He looks around and spots three people seated on the next table. Two men, Indian; he sees them for only as long as his gaze shifts onto the woman with them, a seemingly middle-aged woman with wild red curls that seem to make her cream colored complexion look like it is set afire. He decides she is the most attractive that-aged woman he has ever seen.
“Johnathan, man, who are you looking at,” Raj says in a sudden singsong voice, and then follows his gaze with such flawlessness that he can do nothing to stop that strange sense of camaraderie that seems to be threatening to erupt out of nowhere.
“So hot, she is. What do they call it, that word from American pie. Yes MILF, a M…I…L…F.”
It takes him a few seconds to recollect that made-up word, and then its meaning, but the way Raj pronounces it, and then breaks it down, his accented voice giving the word more goofiness than sleaze, makes him smile, a smile that Raj probably misconstrues, for the next second, he whistles at the woman, loud enough for the woman to finally spot them both.
Raj holds onto her gaze now, and nudges him. Before he can shrug off that nudge and Raj’s overenthusiastic overtures, the two men sitting with the woman turn around.
“Any problem,” one of them says, before launching into an angry tirade in a language that he is certain is not the one Raj often speaks in. And yet, now Raj responds, in English, his voice sounding unfamiliar, chilling.
“Just mind your own business you asshole. No one was looking or whistling at you.”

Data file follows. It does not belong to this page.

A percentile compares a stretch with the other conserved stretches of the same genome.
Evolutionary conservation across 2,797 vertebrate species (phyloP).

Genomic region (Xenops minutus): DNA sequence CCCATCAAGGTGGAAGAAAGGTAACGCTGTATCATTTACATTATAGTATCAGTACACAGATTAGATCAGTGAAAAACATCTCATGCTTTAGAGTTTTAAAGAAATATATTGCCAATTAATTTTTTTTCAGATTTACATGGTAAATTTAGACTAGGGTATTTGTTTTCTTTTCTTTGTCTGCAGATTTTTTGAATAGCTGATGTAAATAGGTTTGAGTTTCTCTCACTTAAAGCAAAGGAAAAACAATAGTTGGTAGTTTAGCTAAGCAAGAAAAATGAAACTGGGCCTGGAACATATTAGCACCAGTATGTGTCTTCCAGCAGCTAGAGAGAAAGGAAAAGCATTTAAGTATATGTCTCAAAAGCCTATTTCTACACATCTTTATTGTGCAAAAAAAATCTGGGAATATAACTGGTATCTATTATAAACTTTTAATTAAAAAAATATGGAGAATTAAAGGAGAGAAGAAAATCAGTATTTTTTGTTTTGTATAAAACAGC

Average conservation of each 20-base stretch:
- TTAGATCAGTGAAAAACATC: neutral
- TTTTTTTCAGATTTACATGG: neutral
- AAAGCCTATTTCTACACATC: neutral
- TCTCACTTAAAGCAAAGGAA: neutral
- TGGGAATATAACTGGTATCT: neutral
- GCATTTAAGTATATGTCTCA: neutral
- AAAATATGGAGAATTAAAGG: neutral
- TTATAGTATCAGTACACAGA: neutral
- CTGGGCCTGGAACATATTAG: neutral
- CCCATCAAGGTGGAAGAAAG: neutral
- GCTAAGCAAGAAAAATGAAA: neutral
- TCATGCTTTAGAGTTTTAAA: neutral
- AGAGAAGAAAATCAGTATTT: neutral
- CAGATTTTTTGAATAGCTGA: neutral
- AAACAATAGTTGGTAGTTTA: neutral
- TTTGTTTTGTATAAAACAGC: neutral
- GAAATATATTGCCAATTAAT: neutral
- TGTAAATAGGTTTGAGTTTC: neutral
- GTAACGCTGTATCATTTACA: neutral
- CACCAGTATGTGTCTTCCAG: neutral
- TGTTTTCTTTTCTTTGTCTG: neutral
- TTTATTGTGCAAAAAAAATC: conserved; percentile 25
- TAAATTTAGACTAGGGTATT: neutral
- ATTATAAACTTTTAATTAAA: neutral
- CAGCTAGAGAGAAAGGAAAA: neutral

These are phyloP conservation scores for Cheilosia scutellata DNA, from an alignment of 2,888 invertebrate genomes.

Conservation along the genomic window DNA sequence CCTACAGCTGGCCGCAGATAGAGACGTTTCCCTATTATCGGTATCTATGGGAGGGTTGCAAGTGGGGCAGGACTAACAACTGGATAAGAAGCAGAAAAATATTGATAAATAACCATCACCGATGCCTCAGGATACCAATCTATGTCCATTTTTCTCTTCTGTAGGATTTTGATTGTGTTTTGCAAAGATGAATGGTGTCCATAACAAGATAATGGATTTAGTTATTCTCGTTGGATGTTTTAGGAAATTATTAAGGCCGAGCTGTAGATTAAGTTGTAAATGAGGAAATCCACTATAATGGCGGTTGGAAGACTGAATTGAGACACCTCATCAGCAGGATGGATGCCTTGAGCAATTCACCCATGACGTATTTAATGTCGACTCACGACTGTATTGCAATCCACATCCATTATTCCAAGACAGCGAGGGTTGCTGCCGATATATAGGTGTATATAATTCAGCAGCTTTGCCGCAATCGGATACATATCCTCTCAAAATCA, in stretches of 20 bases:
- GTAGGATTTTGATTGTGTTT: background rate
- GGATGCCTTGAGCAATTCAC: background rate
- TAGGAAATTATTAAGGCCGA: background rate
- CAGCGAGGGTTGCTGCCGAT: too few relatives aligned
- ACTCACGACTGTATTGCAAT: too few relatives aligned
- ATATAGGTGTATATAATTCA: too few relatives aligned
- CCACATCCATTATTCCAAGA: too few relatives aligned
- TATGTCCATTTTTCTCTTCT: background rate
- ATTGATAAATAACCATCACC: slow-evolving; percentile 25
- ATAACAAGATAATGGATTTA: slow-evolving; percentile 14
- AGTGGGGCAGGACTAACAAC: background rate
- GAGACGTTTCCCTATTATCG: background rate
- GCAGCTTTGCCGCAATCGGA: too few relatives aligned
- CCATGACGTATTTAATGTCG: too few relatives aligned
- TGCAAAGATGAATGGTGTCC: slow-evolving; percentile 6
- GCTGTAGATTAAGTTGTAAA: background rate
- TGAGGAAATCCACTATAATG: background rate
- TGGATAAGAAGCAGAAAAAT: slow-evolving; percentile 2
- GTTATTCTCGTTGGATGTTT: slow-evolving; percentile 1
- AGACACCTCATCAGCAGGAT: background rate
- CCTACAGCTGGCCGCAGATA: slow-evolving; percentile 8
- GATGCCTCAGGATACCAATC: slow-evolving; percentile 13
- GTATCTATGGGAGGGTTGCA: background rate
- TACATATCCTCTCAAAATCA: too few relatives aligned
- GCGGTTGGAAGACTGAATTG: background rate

By this time, the second man from the other table has turned around too. He says something, and Raj responds to him, this time not in English, and standing up from his chair. He gets us from his chair, suddenly exhausted and bored, wishing the red-haired woman, her aggressive companions, and Raj, would all just disappear.
“Please, stop, stop. It’s nothing,” he says, passing careful glances over the woman, companion 1, and companion 2, one by one. But the two men are in no mood to listen, for one of the them, the one who has been standing but silent nonetheless, walks upto him, an expression of incredulity on his face.
“Nothing, you and your buddies are whistling and leering at a woman in a public restaurant and you say it’s nothing.”
For a second, he is taken aback at the command in that voice, the way the man has modulated his words, but soon the boredom and exhaustion returns as he shrugs his shoulders, and brings his palms together, intertwining their fingers with each other.
“Please get back to your dinner and let us get back on ours. Don’t you think you are over-reacting,” this time he looks at the woman, almost challenging her to defy him.
“Over-reacting? Really? No, we are not. And if you want to get back to your dinner, then just apologize to the lady, you and these friends of yours.”
“Look, let’s not overdo it now, OK. You want an apology. I will apologize.”
“Stop it Johnathan. Why? Don’t let these bastards bully you.” Before he can stop Raj, he is already walking towards companion 2, possibly to hit him or just make matters worse? He lunges further, but companion 2 is already onto Raj, and companion 1, towards him, his eyes now he can now clearly see, bloodshot, and unforgiving. Companion 1 holds him by his collar and punches him on his left cheek, so hard, he sees darkness before his eyes for a while. He pushes the man away, and not waiting to acknowledge or resist the angry sounds from Raj and his other van-mates, and ignoring the concerned and confused glances cast in his direction by the other people in the restaurant, rushes towards the door, and out on the road.
Author’s Bio: Prashila Naik is a technologist and writer, currently based out of Bangalore, India. Her work has been published or is forthcoming in various Indian and international literary magazines, Muse India, Bewildering Stories, Papercuts, Bombay Literary Magazine, to name a few, as well as dailies from her home state of Goa, India.